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HOME  > Past issues  > 2008 September 24 - 30  > Japanese prime minister uses his U.N. speech to preach about virtue of Japan-U.S. alliance
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2008 September 24 - 30 TOP3 [POLITICS]

Japanese prime minister uses his U.N. speech to preach about virtue of Japan-U.S. alliance

September 29, 2008
Japanese prime minister uses his U.N. speech to preach about virtue of Japan-U.S. alliance

Aso Taro delivered his first speech as Japanese prime minister at the United Nations General Assembly on September 25 (local time). It was an extraordinary statement that extolled the virtue of the Japan-U.S. military alliance, not of the United Nations, as the most important aspect of Japanese diplomacy.

Aso stated, “Japan has come a long way, with the Japan-U.S. alliance as an unchangeable cornerstone, while steadfastly enhancing relationships with neighboring Asian nations.” Although he went on to say, “Japan strongly emphasizes the importance of the United Nations,” he stopped short of referring to the raison d’etre and the role of the United Nations to enforce international law and work for peace and human dignity.

‘Unchangeable cornerstone’

The ruling Liberal Democratic and Komei parties on September 23 agreed to continue with their coalition government, stating that they will “develop a proactive diplomacy that puts emphasis on Asia with emphasis on a solid Japan-U.S. alliance while maintaining the principle that the United Nations should be given a central role.”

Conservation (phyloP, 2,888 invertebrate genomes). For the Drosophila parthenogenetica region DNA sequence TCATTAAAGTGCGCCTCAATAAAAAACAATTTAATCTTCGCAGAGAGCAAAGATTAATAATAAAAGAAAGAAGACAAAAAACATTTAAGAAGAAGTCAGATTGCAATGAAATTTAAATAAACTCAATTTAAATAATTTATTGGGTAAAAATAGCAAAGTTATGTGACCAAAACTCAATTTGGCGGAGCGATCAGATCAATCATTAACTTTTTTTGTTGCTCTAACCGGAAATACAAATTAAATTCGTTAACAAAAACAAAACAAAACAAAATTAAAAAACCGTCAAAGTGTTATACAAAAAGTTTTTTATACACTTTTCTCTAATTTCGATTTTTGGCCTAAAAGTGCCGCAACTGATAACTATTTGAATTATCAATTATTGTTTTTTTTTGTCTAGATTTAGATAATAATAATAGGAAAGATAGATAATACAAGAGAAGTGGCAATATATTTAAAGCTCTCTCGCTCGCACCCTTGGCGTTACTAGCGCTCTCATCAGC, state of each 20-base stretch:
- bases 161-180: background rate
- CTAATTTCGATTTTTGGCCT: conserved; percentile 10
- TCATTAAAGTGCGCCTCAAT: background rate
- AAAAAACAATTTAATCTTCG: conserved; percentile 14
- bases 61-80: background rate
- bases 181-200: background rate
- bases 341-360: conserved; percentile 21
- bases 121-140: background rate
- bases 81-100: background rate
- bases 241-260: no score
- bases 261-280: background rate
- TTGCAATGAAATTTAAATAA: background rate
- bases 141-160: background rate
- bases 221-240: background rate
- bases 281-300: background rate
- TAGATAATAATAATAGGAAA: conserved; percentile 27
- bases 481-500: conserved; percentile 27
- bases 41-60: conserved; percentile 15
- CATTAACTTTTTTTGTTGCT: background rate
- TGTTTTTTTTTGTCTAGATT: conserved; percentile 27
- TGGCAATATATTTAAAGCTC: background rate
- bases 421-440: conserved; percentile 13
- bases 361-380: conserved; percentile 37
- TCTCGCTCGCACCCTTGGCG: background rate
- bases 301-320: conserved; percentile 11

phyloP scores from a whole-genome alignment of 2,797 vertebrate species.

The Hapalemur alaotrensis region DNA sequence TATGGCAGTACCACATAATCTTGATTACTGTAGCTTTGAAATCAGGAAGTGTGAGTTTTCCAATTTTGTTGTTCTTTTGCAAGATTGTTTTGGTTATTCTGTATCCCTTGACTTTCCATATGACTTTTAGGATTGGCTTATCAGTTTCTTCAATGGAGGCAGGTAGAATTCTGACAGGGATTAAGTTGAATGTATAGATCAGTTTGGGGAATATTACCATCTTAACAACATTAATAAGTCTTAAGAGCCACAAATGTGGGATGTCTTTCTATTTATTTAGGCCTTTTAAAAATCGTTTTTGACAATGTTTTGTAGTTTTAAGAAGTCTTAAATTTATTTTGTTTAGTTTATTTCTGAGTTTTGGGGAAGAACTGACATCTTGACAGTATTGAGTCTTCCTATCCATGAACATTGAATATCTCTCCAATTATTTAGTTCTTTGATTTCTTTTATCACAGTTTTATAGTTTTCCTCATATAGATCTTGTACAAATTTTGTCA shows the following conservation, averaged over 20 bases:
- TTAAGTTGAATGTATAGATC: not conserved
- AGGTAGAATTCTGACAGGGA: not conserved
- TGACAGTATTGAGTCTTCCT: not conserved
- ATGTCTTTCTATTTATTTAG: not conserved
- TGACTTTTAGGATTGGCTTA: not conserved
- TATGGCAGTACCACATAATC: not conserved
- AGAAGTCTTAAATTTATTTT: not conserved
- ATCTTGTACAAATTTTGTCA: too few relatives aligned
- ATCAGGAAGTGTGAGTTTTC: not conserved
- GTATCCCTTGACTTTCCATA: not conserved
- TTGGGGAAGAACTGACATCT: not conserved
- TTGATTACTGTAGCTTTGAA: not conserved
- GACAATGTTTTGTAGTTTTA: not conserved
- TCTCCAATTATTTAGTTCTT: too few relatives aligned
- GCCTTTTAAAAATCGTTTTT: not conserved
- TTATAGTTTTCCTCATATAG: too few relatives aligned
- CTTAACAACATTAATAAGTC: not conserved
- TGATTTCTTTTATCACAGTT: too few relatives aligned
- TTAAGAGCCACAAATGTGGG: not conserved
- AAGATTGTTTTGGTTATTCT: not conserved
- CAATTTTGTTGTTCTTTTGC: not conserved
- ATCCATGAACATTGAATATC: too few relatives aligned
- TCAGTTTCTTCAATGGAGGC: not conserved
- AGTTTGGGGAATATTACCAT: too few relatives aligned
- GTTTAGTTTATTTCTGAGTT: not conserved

However, the fact of the matter is that Aso used his U.N. speech to emphasize the Japan-U.S. military alliance as the “unchangeable cornerstone” of Japanese diplomacy. This amounts to proclaiming that Japan’s emphasis on the United Nations and Asian diplomacy depends on the Japan-U.S. alliance.

What is more, he said, “I am determined to work in solidarity with countries holding fundamental values in common,” thus denying the concept of developing “dialogues between civilizations with different values”, a concept presently discussed and promoted in the United Nations.

Aso flew to New York immediately after taking office as the prime minister. The Japanese prime minister’s U.N.G.A. speech was the first by a Japanese prime minister in four years. However, many seats in the General Assembly hall were empty, and his speech reportedly elicited little reaction from the audience.

It is extraordinary for a Japanese prime minister to so candidly state in an U.N. policy speech that the Japan-U.S. military alliance is the cornerstone of Japanese diplomacy. Even former Prime Minister Koizumi Jun’ichiro, who praised the Japan-U.S. alliance, focused on the United Nations and its reform in his speech in 2004 without referring to the Japan-U.S. alliance.

Aso’s U.N. speech can be seen against the background of his perverted view that the Japan-U.S. military alliance is of absolute necessity. He defines the Japan-U.S. alliance, which was founded by his grandfather and ex-Prime Minister Yoshida Shigeru, as an asset shared by Asia and the rest of the world. He says that Japan should no longer be a follower of the United States and that the two countries should jointly be in charge (Aso Taro, Arc of Freedom and Prosperity, 2007).

At U.S. beck and call

This is the position from which Aso at the U.N. referred to the Japanese Self-Defense Forces’ refueling operation in the Indian Ocean to assist in the U.S.-led war of retaliation against terrorism. In defiance of the Japanese people’s and opposition parties’ strong objections, Aso internationally pledged to continue the fuelling mission, saying that Japan would “stand side by side with the international community and participate proactively in the fight against terrorism.”

Japan has squandered tax money to deploy the Self-Defense Forces to assist in the U.S. war. Clearly, this represents extent of the extraordinary subservience to the United States under the Japan-U.S. military alliance. Prime Minister Aso is thus extolling the Japan-U.S. alliance only to reveal another example of the extent to which the LDP government is in a no-way-out situation.
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